The world population is estimated to reach 9.5 billion by 2050. Given that most of our current energy is generated from fossil fuels, this creates significant challenges when it comes to providing enough sustainable electricity while mitigating climate change.
One idea that has gained traction over recent years is generating electricity using bacteria in devices called microbial fuel cells (MFCs). These fuel cells rely on the ability of certain naturally occurring microorganisms that have the ability to “breathe” metals, exchanging electrons to create electricity.
Wherever we look, we see the triple crisis facing the world – the combined threat of climate change, biodiversity loss and pollution. They bring increasing degradation, and a growing scarcity of the things that really matter – of land, forests, and water. The risks are significant for us all, but I know they are especially acute in Africa. A clear and present danger to livelihoods and food security. They compound the existing challenges, like moving out of poverty, food safety for growing populations, and creating jobs for young people. The urgency cannot be denied. We need to address these multiple challenges together, with policies that work for people, and safeguard their future on the planet. I firmly believe the answers lie in a fundamental economic transition. We need a different system. A system that moves beyond that old style of thinking, where we extract, produce, consume and then throw things away, with devastating consequences for the planet.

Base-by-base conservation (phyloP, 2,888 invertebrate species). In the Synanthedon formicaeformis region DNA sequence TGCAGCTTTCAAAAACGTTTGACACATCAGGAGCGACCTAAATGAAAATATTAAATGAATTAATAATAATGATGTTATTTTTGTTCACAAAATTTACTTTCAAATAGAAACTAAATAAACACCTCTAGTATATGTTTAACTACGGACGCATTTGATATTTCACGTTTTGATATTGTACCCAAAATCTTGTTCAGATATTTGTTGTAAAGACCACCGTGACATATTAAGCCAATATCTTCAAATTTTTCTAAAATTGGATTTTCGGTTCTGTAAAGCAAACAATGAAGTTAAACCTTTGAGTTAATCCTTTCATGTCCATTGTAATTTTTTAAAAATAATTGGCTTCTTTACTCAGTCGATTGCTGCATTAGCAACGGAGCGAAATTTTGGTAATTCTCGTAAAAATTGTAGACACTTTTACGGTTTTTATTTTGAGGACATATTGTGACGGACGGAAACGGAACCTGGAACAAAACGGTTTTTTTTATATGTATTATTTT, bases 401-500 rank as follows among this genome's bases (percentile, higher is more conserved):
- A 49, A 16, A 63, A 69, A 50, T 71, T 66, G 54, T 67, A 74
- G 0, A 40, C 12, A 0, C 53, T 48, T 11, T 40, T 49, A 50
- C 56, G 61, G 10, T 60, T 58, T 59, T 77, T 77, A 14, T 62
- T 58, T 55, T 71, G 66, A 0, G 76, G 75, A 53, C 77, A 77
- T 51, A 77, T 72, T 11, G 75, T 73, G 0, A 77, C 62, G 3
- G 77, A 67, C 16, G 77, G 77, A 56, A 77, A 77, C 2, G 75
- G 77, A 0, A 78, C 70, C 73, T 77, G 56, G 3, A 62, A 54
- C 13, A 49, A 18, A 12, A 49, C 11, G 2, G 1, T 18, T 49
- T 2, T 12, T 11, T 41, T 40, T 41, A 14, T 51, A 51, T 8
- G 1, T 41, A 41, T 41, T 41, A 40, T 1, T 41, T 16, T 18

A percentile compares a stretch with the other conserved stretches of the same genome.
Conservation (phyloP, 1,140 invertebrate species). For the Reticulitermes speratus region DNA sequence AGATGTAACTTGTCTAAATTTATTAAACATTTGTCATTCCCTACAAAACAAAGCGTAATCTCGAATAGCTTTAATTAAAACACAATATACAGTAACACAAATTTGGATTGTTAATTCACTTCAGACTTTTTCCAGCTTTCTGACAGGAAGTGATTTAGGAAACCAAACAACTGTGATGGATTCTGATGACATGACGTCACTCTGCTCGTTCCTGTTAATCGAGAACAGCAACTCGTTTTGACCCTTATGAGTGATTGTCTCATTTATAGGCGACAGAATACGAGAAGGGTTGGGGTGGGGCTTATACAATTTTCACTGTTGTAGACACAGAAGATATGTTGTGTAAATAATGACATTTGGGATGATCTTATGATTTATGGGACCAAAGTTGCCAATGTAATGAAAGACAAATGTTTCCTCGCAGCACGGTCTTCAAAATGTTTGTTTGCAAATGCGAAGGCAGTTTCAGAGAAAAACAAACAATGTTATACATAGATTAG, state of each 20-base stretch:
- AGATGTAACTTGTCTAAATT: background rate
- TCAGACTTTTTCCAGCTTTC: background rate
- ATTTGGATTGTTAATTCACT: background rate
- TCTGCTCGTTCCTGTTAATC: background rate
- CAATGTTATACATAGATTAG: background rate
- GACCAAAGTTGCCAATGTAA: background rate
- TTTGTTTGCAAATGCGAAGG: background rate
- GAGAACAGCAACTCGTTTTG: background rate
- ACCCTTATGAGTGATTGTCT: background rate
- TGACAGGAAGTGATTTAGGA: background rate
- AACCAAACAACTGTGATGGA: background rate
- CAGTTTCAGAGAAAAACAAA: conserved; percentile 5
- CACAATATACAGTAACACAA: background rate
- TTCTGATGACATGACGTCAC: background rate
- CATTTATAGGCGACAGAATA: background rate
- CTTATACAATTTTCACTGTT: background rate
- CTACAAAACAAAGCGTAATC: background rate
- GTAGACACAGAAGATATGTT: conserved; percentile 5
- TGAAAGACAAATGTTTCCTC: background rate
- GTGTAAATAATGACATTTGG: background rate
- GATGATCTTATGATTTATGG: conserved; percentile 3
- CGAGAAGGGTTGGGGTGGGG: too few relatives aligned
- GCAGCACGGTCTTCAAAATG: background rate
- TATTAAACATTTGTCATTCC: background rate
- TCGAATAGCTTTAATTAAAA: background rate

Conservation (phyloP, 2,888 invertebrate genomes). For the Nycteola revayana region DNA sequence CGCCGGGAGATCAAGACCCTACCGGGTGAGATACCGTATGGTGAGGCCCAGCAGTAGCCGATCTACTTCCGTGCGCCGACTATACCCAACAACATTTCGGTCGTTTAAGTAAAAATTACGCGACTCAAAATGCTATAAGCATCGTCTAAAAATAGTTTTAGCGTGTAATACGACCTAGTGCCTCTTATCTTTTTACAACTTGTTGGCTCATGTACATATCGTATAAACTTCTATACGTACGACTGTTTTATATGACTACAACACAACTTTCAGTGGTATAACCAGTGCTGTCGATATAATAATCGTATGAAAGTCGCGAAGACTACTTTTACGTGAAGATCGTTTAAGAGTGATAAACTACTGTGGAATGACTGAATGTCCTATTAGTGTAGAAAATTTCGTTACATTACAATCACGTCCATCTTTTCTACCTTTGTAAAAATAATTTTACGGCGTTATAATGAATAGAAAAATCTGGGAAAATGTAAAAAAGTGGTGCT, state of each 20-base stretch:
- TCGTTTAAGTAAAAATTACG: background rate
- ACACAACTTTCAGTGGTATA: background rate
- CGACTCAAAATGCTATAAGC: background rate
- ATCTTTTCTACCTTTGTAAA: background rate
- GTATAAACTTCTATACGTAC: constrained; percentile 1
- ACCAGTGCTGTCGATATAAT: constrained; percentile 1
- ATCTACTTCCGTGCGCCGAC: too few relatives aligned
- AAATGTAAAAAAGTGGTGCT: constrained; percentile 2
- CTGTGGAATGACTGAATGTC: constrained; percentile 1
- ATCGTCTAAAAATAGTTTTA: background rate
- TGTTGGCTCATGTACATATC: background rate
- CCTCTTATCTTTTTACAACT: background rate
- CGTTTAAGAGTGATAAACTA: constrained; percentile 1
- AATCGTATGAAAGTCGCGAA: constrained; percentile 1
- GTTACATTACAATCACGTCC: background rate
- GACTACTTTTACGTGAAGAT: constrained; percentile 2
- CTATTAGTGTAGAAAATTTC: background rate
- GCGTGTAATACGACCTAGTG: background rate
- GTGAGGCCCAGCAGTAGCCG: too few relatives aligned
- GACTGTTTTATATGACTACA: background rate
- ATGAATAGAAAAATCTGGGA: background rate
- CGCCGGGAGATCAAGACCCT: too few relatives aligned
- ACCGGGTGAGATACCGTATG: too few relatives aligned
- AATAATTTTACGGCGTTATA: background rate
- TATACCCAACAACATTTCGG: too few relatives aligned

Income accrued by small-scale fishers in Africa has reduced by up to 40% over the last decade. This is because less fish are available. It’s a huge food security challenge in places where fish are the only source of protein.
The reduced catch is also associated with rises in unemployment. In Senegal, for example, many blame fisheries agreements with the EU for destroying their livelihoods. This in turn pushes scores of young people to make the difficult and illegal journey to Europe.